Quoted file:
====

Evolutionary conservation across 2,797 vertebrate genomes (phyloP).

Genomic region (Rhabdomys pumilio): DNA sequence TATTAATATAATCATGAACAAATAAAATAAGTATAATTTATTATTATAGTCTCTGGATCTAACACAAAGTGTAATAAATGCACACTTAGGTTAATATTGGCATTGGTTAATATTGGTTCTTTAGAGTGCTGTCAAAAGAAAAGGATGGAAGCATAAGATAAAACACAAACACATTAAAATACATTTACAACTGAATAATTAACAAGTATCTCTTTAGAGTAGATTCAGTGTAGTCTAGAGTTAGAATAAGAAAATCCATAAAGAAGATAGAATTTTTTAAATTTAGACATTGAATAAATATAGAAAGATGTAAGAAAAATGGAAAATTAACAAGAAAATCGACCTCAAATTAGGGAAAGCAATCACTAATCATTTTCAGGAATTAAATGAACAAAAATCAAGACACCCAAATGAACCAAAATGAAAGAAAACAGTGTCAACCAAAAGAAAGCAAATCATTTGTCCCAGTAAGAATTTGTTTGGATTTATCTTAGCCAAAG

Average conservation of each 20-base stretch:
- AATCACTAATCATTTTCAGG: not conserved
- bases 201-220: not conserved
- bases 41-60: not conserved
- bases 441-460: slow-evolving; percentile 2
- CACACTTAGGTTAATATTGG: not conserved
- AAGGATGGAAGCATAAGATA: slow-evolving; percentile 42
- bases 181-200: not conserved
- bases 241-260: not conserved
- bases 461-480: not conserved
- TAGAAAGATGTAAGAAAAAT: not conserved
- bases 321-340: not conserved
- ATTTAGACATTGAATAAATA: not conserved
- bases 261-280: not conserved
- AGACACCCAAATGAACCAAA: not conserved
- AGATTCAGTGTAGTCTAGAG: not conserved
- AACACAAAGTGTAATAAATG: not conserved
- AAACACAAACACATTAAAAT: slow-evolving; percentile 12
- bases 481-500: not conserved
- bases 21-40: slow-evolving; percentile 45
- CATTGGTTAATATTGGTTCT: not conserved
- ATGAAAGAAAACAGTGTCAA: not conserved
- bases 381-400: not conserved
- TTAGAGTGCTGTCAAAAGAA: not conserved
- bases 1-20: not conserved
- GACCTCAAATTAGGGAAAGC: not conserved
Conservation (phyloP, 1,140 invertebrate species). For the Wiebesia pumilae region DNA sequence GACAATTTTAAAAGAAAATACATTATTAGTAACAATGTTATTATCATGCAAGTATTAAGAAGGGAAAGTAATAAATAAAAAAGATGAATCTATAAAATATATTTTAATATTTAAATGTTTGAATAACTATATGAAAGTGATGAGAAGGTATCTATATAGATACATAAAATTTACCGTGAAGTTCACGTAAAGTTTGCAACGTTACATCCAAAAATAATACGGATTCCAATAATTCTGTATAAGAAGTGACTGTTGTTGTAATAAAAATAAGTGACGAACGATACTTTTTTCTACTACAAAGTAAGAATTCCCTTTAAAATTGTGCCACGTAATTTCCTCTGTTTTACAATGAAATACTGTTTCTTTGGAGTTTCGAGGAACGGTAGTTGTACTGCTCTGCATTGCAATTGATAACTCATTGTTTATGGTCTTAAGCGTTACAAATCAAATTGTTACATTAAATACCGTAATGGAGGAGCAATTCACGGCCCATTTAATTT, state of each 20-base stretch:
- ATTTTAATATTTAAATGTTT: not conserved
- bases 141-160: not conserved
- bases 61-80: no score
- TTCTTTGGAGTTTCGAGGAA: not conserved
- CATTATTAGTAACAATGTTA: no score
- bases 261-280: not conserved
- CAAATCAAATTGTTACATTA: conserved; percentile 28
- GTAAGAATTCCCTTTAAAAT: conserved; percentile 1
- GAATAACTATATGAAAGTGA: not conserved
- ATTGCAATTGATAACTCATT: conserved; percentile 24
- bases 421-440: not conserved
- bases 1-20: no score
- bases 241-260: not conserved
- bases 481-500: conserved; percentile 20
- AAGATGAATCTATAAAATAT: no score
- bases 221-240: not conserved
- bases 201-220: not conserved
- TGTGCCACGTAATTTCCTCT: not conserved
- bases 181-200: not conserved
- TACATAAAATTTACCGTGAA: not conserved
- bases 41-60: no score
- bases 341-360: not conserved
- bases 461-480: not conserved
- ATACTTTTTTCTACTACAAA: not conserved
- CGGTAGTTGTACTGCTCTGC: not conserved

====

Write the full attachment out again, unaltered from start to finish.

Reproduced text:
Evolutionary conservation across 2,797 vertebrate genomes (phyloP).

Genomic region (Rhabdomys pumilio): DNA sequence TATTAATATAATCATGAACAAATAAAATAAGTATAATTTATTATTATAGTCTCTGGATCTAACACAAAGTGTAATAAATGCACACTTAGGTTAATATTGGCATTGGTTAATATTGGTTCTTTAGAGTGCTGTCAAAAGAAAAGGATGGAAGCATAAGATAAAACACAAACACATTAAAATACATTTACAACTGAATAATTAACAAGTATCTCTTTAGAGTAGATTCAGTGTAGTCTAGAGTTAGAATAAGAAAATCCATAAAGAAGATAGAATTTTTTAAATTTAGACATTGAATAAATATAGAAAGATGTAAGAAAAATGGAAAATTAACAAGAAAATCGACCTCAAATTAGGGAAAGCAATCACTAATCATTTTCAGGAATTAAATGAACAAAAATCAAGACACCCAAATGAACCAAAATGAAAGAAAACAGTGTCAACCAAAAGAAAGCAAATCATTTGTCCCAGTAAGAATTTGTTTGGATTTATCTTAGCCAAAG

Average conservation of each 20-base stretch:
- AATCACTAATCATTTTCAGG: not conserved
- bases 201-220: not conserved
- bases 41-60: not conserved
- bases 441-460: slow-evolving; percentile 2
- CACACTTAGGTTAATATTGG: not conserved
- AAGGATGGAAGCATAAGATA: slow-evolving; percentile 42
- bases 181-200: not conserved
- bases 241-260: not conserved
- bases 461-480: not conserved
- TAGAAAGATGTAAGAAAAAT: not conserved
- bases 321-340: not conserved
- ATTTAGACATTGAATAAATA: not conserved
- bases 261-280: not conserved
- AGACACCCAAATGAACCAAA: not conserved
- AGATTCAGTGTAGTCTAGAG: not conserved
- AACACAAAGTGTAATAAATG: not conserved
- AAACACAAACACATTAAAAT: slow-evolving; percentile 12
- bases 481-500: not conserved
- bases 21-40: slow-evolving; percentile 45
- CATTGGTTAATATTGGTTCT: not conserved
- ATGAAAGAAAACAGTGTCAA: not conserved
- bases 381-400: not conserved
- TTAGAGTGCTGTCAAAAGAA: not conserved
- bases 1-20: not conserved
- GACCTCAAATTAGGGAAAGC: not conserved
Conservation (phyloP, 1,140 invertebrate species). For the Wiebesia pumilae region DNA sequence GACAATTTTAAAAGAAAATACATTATTAGTAACAATGTTATTATCATGCAAGTATTAAGAAGGGAAAGTAATAAATAAAAAAGATGAATCTATAAAATATATTTTAATATTTAAATGTTTGAATAACTATATGAAAGTGATGAGAAGGTATCTATATAGATACATAAAATTTACCGTGAAGTTCACGTAAAGTTTGCAACGTTACATCCAAAAATAATACGGATTCCAATAATTCTGTATAAGAAGTGACTGTTGTTGTAATAAAAATAAGTGACGAACGATACTTTTTTCTACTACAAAGTAAGAATTCCCTTTAAAATTGTGCCACGTAATTTCCTCTGTTTTACAATGAAATACTGTTTCTTTGGAGTTTCGAGGAACGGTAGTTGTACTGCTCTGCATTGCAATTGATAACTCATTGTTTATGGTCTTAAGCGTTACAAATCAAATTGTTACATTAAATACCGTAATGGAGGAGCAATTCACGGCCCATTTAATTT, state of each 20-base stretch:
- ATTTTAATATTTAAATGTTT: not conserved
- bases 141-160: not conserved
- bases 61-80: no score
- TTCTTTGGAGTTTCGAGGAA: not conserved
- CATTATTAGTAACAATGTTA: no score
- bases 261-280: not conserved
- CAAATCAAATTGTTACATTA: conserved; percentile 28
- GTAAGAATTCCCTTTAAAAT: conserved; percentile 1
- GAATAACTATATGAAAGTGA: not conserved
- ATTGCAATTGATAACTCATT: conserved; percentile 24
- bases 421-440: not conserved
- bases 1-20: no score
- bases 241-260: not conserved
- bases 481-500: conserved; percentile 20
- AAGATGAATCTATAAAATAT: no score
- bases 221-240: not conserved
- bases 201-220: not conserved
- TGTGCCACGTAATTTCCTCT: not conserved
- bases 181-200: not conserved
- TACATAAAATTTACCGTGAA: not conserved
- bases 41-60: no score
- bases 341-360: not conserved
- bases 461-480: not conserved
- ATACTTTTTTCTACTACAAA: not conserved
- CGGTAGTTGTACTGCTCTGC: not conserved